Charles Munger Jr. isn't waiting around idly for the U.S. Supreme Court to act on congressional redistricting. He's hoping for the best but planning for bad news.
The political activist has resurrected his old reform coalition and is getting ready, if necessary, to bankroll another ballot measure to preserve citizen redistricting of congressional seats in California.
Five years ago, Munger spent about $13 million of his own money to help pass Proposition 20, which ended a long, shameful history of legislative gerrymandering and placed the once-a-decade redistricting of congressional seats in the hands of an independent commission.
Now that major reform is threatened by an Arizona case in the U.S. Supreme Court. It will be decided before the court's summer recess.
"I'm a redistricting reform zealot," Munger told me.
Munger, 58, is a Palo Alto physicist, a moderate Republican and very rich. His father is billionaire Charles Munger Sr., partner of Warren Buffett.
Charles Jr. has pumped tens of millions into politics, not to gain office for himself — he recently rejected the notion of running for the U.S. Senate next year — but to promote causes he considers good public policy.
Not all these causes are universally accepted. In 2012, he spent $37 million on two losers: a ballot measure to cripple labor unions and the fight against Gov. Jerry Brown's soak-the-rich tax increase.
But usually, he's pushing to make the political system less corrupt.
In 2008, he donated about $1.3 million to Prop. 11, which seized the redrawing of legislative districts from self-interested legislators and gave it to the citizens' commission. That measure was the precursor to Prop. 20.
He also spent $3 million in 2010 registering independent voters, figuring they'd support Prop. 14, which enacted California's "top-two" open primary.
Those two reforms — redistricting and open primaries — have made more California races competitive and tended to help pragmatic centrists.
Under gerrymandering, district lines were drawn in a clever way to rig election outcomes. It was usually done to muscle up the majority party. Lawmakers of both parties also might enter into an unholy alliance to protect all incumbents.
"I'm trying to uproot this evil," Munger once told me. "Whenever the politicians get into the game of selecting the voters, instead of the voters being free to select the politicians, that's bad for democracy."
In Arizona, voters created an independent redistricting commission in 2000. But the infuriated Republican legislature sued, contending that the Founding Fathers gave the task of drawing congressional districts exclusively to lawmakers.
The Constitution's so-called Elections Clause states: "The times, places and manner of holding elections for senators and representatives shall be prescribed in each state by the legislature thereof…"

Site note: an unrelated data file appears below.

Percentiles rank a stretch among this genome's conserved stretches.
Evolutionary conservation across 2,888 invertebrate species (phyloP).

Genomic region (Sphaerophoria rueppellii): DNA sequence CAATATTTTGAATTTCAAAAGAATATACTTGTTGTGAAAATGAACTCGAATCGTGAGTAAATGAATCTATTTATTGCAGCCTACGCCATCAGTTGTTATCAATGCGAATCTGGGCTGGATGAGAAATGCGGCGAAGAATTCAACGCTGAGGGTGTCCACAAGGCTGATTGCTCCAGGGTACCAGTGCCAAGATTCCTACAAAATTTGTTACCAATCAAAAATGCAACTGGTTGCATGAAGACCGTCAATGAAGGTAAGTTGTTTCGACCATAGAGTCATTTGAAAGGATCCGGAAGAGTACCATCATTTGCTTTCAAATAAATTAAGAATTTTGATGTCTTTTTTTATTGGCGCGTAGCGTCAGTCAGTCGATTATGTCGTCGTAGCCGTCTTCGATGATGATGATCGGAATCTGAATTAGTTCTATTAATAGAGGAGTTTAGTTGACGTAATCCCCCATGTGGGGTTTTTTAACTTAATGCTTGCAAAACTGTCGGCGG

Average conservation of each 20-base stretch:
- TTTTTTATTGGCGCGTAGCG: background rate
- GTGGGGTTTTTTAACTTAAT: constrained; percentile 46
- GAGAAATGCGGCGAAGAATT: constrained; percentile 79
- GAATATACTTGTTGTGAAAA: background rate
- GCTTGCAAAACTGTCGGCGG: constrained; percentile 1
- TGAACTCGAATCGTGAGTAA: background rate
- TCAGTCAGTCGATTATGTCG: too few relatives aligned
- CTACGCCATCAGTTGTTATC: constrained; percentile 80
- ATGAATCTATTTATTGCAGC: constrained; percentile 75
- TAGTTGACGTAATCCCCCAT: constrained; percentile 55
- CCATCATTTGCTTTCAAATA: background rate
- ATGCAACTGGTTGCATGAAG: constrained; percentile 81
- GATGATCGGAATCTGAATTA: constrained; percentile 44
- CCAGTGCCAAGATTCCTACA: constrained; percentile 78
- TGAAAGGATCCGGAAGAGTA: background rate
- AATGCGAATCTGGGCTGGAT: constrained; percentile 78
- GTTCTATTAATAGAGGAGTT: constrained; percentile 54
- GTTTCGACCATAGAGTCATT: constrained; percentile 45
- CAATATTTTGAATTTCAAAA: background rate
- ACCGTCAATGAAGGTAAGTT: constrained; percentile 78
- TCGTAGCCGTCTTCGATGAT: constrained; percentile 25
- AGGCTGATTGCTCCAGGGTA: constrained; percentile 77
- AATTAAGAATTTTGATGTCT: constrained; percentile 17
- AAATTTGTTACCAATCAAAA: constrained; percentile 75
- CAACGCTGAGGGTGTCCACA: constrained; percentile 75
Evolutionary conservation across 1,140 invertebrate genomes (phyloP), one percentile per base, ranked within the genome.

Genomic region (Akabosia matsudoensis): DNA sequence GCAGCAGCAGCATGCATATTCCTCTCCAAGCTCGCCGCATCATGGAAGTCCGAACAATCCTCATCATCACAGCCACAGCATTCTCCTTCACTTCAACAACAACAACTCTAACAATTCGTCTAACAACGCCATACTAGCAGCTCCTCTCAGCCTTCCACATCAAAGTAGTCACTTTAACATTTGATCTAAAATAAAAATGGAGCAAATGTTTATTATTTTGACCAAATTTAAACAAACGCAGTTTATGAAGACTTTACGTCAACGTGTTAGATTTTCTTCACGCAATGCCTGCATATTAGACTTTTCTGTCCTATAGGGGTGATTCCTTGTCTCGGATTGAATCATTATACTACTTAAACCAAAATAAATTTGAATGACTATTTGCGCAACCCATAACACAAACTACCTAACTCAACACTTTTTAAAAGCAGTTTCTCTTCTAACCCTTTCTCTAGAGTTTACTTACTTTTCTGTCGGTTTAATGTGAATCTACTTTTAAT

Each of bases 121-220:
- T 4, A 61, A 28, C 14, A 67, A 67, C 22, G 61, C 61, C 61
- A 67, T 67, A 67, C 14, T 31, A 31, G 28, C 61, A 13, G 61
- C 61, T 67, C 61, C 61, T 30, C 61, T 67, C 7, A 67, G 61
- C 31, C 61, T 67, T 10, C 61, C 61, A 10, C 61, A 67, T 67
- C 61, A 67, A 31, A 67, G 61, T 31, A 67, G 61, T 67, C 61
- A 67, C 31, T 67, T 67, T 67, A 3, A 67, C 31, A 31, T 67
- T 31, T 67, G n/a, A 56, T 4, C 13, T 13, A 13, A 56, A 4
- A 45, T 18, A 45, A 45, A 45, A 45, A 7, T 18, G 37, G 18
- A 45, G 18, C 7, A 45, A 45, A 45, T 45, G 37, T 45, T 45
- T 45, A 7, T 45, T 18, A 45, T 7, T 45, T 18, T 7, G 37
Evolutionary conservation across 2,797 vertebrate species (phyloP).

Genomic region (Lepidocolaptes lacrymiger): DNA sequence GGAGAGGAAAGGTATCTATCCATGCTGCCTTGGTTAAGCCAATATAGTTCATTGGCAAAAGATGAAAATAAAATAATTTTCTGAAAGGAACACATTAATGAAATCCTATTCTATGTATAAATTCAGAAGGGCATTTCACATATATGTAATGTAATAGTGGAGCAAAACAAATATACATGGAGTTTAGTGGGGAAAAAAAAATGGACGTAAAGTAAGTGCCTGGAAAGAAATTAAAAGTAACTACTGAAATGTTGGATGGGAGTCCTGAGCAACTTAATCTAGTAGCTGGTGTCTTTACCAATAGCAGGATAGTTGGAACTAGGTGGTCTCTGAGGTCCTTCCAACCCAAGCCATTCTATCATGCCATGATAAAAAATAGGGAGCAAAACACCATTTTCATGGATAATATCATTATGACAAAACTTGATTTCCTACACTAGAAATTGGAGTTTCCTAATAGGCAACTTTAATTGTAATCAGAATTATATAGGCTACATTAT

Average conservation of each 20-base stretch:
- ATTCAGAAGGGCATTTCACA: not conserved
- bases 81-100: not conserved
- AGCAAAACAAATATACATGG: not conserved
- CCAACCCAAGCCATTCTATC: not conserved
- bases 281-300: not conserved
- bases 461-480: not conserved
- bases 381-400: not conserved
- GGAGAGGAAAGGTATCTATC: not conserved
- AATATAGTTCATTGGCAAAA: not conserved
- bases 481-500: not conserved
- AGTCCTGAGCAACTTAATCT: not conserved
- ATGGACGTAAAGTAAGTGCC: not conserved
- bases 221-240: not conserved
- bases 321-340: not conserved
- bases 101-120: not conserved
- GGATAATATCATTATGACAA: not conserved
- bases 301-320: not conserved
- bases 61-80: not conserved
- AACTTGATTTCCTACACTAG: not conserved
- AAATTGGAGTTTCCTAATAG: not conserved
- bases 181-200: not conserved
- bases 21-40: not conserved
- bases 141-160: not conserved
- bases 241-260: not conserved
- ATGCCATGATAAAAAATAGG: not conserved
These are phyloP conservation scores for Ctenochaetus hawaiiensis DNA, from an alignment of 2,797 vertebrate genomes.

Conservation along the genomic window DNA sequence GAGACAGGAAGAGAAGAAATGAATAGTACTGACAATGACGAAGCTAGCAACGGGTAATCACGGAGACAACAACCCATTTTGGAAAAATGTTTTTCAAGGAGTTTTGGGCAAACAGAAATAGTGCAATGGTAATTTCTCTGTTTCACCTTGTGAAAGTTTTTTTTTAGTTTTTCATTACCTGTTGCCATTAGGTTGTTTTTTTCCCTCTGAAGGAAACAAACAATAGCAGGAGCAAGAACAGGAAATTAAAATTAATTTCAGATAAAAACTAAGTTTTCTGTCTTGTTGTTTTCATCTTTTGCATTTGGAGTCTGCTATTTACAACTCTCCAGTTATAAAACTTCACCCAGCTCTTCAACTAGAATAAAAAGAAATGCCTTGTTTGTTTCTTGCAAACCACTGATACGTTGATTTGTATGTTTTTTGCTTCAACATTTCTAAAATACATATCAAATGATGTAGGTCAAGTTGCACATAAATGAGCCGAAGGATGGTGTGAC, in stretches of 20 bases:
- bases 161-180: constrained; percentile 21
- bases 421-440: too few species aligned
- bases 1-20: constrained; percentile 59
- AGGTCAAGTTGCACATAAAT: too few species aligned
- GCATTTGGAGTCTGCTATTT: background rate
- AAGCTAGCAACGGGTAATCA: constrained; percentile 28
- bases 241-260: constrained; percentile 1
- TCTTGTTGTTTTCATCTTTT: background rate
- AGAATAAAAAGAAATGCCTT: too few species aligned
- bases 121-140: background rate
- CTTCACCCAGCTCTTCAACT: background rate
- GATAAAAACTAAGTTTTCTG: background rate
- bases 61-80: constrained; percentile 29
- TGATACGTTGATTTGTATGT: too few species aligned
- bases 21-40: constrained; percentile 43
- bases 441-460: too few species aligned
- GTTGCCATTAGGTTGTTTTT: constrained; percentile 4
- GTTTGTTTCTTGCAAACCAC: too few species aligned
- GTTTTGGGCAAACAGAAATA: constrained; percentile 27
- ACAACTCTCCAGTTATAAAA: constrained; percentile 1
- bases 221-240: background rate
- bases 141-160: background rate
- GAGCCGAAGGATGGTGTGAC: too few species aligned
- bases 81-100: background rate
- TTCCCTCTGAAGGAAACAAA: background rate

Reformers won in a lower court, arguing that where legislatures allowed a citizens' initiative process, the voters could act as a legislature.
That's the issue now before the Supreme Court. Arguments were heard March 2. And reformers didn't come away very optimistic.
Conservative justices appeared to side with Arizona lawmakers. The swing-vote justice seems to be Anthony M. Kennedy, a Californian who grew up in the shadow of the state Capitol, the son of an influential lobbyist.
If Arizona's reform is scuttled, California's inevitably will be too — at least for congressional redistricting. Honest redrawing of legislative maps seems safe.
Munger attended the court session. "I walked out thinking there was a significant chance the Arizona commission would be struck," he recalls. "And I found that disquieting."
Munger began calling the old coalition: mainly reform and business groups.
If the court returns redistricting power to legislators, the coalition will lobby both Congress and the California Legislature.
Additional words in the Elections Clause allow for a possible good government solution, reformers believe. It reads: "…but the Congress may at any time by law make or alter such regulations…" That means Congress perhaps could permit legislatures to assign the redistricting chore to independent panels.
But politicians are seldom inclined to surrender power. So that theory may be wishful thinking. Anyway, Republicans control Congress and also many state legislatures that savor gerrymandering.
The California Legislature, at the least, will be urged to keep the current districts intact until the 2021 remapping. That would be smart PR. Californians, after all, authorized the independent redrawing of congressional districts by a landslide 61% vote.
By 2020, Munger thinks, reformers could analyze the court decision and shape a new ballot initiative to meet constitutional muster. That's what they did after an original open-primary initiative was overturned.
The Democratic-controlled Legislature has sent mixed signals. Senate leader Kevin de León (D-Los Angeles) originally asserted that legislators would be prepared to act fast if the court dumped citizen redistricting. That unnerved reformers.
But De León's chief of staff, Dan Reeves, told me: "Kevin supports the redistricting commission and hopes the court will honor the people's will. If forced to act, we will do so in a manner consistent with the priorities set out in the proposition."
Kathay Feng, executive director of California Common Cause, is working with Munger. "We don't want to be caught flat-footed," she says.
So is Rob Lapsley, president of the California Business Roundtable. "If the Supreme Court overturns this, we in California [business] will join with reform groups and use every tool in our box to make sure [district] lines stay as they are," he says.
Politicians generally detest election reform, at least parties in power do. In California, it's Democrats. In Arizona, it's Republicans. No party has a monopoly on cleanliness.
That's why we need the likes of Munger.